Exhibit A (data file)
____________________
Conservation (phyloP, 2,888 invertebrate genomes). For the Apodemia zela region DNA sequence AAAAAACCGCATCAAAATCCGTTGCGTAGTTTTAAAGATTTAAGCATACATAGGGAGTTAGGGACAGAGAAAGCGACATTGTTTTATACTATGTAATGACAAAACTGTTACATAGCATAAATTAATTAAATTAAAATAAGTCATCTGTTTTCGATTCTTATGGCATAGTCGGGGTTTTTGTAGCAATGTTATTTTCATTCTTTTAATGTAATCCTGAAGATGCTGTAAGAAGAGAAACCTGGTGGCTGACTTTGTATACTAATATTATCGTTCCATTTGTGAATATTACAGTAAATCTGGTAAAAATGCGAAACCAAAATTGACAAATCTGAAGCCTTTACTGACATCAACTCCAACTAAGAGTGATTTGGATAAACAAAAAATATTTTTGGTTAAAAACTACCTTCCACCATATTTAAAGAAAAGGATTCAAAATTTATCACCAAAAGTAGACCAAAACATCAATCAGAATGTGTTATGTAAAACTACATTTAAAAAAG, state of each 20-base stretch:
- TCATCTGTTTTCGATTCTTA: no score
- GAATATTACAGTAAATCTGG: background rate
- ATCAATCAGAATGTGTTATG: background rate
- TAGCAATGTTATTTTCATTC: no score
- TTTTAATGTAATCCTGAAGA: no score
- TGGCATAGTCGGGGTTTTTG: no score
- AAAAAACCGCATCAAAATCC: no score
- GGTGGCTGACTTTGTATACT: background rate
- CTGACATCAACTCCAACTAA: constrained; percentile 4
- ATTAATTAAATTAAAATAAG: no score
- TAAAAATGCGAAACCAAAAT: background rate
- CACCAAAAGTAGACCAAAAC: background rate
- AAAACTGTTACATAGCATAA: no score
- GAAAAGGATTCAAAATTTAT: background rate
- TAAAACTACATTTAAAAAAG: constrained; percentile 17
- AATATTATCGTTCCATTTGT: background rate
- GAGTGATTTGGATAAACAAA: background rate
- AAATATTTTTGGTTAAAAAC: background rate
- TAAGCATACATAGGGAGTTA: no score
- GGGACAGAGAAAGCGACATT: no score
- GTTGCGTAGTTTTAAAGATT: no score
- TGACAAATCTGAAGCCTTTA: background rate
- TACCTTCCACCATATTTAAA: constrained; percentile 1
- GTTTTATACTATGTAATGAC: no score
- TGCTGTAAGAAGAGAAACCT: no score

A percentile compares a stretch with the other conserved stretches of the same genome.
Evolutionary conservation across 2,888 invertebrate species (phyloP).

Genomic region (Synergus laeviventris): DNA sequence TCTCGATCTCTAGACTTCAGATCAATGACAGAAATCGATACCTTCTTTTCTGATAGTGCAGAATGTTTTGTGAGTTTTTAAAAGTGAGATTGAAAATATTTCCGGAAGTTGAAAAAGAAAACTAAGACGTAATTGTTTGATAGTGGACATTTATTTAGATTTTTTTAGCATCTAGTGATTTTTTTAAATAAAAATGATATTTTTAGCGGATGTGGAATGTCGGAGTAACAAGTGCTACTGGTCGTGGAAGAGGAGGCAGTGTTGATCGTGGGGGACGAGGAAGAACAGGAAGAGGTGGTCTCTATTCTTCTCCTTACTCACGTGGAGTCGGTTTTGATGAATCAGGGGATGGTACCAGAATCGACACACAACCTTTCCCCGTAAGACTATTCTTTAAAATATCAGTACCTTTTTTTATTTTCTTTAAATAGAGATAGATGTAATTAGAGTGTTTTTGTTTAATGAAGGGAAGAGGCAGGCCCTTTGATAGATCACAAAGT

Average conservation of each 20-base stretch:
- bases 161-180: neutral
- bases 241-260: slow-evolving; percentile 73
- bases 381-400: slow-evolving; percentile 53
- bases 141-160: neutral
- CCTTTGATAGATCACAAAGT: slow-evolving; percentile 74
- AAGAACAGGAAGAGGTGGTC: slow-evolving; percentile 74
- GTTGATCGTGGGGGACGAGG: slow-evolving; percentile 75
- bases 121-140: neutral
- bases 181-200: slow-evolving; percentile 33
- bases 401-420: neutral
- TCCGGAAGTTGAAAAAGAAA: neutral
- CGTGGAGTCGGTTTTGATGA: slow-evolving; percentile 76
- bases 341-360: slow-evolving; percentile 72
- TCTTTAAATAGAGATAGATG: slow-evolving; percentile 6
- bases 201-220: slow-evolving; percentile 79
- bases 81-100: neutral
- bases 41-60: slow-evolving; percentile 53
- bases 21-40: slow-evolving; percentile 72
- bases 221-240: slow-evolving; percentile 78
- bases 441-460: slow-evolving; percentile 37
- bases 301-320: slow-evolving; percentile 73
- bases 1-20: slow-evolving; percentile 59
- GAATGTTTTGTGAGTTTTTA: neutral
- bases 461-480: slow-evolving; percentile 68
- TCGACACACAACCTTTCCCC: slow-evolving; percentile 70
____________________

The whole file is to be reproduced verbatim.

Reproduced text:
Conservation (phyloP, 2,888 invertebrate genomes). For the Apodemia zela region DNA sequence AAAAAACCGCATCAAAATCCGTTGCGTAGTTTTAAAGATTTAAGCATACATAGGGAGTTAGGGACAGAGAAAGCGACATTGTTTTATACTATGTAATGACAAAACTGTTACATAGCATAAATTAATTAAATTAAAATAAGTCATCTGTTTTCGATTCTTATGGCATAGTCGGGGTTTTTGTAGCAATGTTATTTTCATTCTTTTAATGTAATCCTGAAGATGCTGTAAGAAGAGAAACCTGGTGGCTGACTTTGTATACTAATATTATCGTTCCATTTGTGAATATTACAGTAAATCTGGTAAAAATGCGAAACCAAAATTGACAAATCTGAAGCCTTTACTGACATCAACTCCAACTAAGAGTGATTTGGATAAACAAAAAATATTTTTGGTTAAAAACTACCTTCCACCATATTTAAAGAAAAGGATTCAAAATTTATCACCAAAAGTAGACCAAAACATCAATCAGAATGTGTTATGTAAAACTACATTTAAAAAAG, state of each 20-base stretch:
- TCATCTGTTTTCGATTCTTA: no score
- GAATATTACAGTAAATCTGG: background rate
- ATCAATCAGAATGTGTTATG: background rate
- TAGCAATGTTATTTTCATTC: no score
- TTTTAATGTAATCCTGAAGA: no score
- TGGCATAGTCGGGGTTTTTG: no score
- AAAAAACCGCATCAAAATCC: no score
- GGTGGCTGACTTTGTATACT: background rate
- CTGACATCAACTCCAACTAA: constrained; percentile 4
- ATTAATTAAATTAAAATAAG: no score
- TAAAAATGCGAAACCAAAAT: background rate
- CACCAAAAGTAGACCAAAAC: background rate
- AAAACTGTTACATAGCATAA: no score
- GAAAAGGATTCAAAATTTAT: background rate
- TAAAACTACATTTAAAAAAG: constrained; percentile 17
- AATATTATCGTTCCATTTGT: background rate
- GAGTGATTTGGATAAACAAA: background rate
- AAATATTTTTGGTTAAAAAC: background rate
- TAAGCATACATAGGGAGTTA: no score
- GGGACAGAGAAAGCGACATT: no score
- GTTGCGTAGTTTTAAAGATT: no score
- TGACAAATCTGAAGCCTTTA: background rate
- TACCTTCCACCATATTTAAA: constrained; percentile 1
- GTTTTATACTATGTAATGAC: no score
- TGCTGTAAGAAGAGAAACCT: no score

A percentile compares a stretch with the other conserved stretches of the same genome.
Evolutionary conservation across 2,888 invertebrate species (phyloP).

Genomic region (Synergus laeviventris): DNA sequence TCTCGATCTCTAGACTTCAGATCAATGACAGAAATCGATACCTTCTTTTCTGATAGTGCAGAATGTTTTGTGAGTTTTTAAAAGTGAGATTGAAAATATTTCCGGAAGTTGAAAAAGAAAACTAAGACGTAATTGTTTGATAGTGGACATTTATTTAGATTTTTTTAGCATCTAGTGATTTTTTTAAATAAAAATGATATTTTTAGCGGATGTGGAATGTCGGAGTAACAAGTGCTACTGGTCGTGGAAGAGGAGGCAGTGTTGATCGTGGGGGACGAGGAAGAACAGGAAGAGGTGGTCTCTATTCTTCTCCTTACTCACGTGGAGTCGGTTTTGATGAATCAGGGGATGGTACCAGAATCGACACACAACCTTTCCCCGTAAGACTATTCTTTAAAATATCAGTACCTTTTTTTATTTTCTTTAAATAGAGATAGATGTAATTAGAGTGTTTTTGTTTAATGAAGGGAAGAGGCAGGCCCTTTGATAGATCACAAAGT

Average conservation of each 20-base stretch:
- bases 161-180: neutral
- bases 241-260: slow-evolving; percentile 73
- bases 381-400: slow-evolving; percentile 53
- bases 141-160: neutral
- CCTTTGATAGATCACAAAGT: slow-evolving; percentile 74
- AAGAACAGGAAGAGGTGGTC: slow-evolving; percentile 74
- GTTGATCGTGGGGGACGAGG: slow-evolving; percentile 75
- bases 121-140: neutral
- bases 181-200: slow-evolving; percentile 33
- bases 401-420: neutral
- TCCGGAAGTTGAAAAAGAAA: neutral
- CGTGGAGTCGGTTTTGATGA: slow-evolving; percentile 76
- bases 341-360: slow-evolving; percentile 72
- TCTTTAAATAGAGATAGATG: slow-evolving; percentile 6
- bases 201-220: slow-evolving; percentile 79
- bases 81-100: neutral
- bases 41-60: slow-evolving; percentile 53
- bases 21-40: slow-evolving; percentile 72
- bases 221-240: slow-evolving; percentile 78
- bases 441-460: slow-evolving; percentile 37
- bases 301-320: slow-evolving; percentile 73
- bases 1-20: slow-evolving; percentile 59
- GAATGTTTTGTGAGTTTTTA: neutral
- bases 461-480: slow-evolving; percentile 68
- TCGACACACAACCTTTCCCC: slow-evolving; percentile 70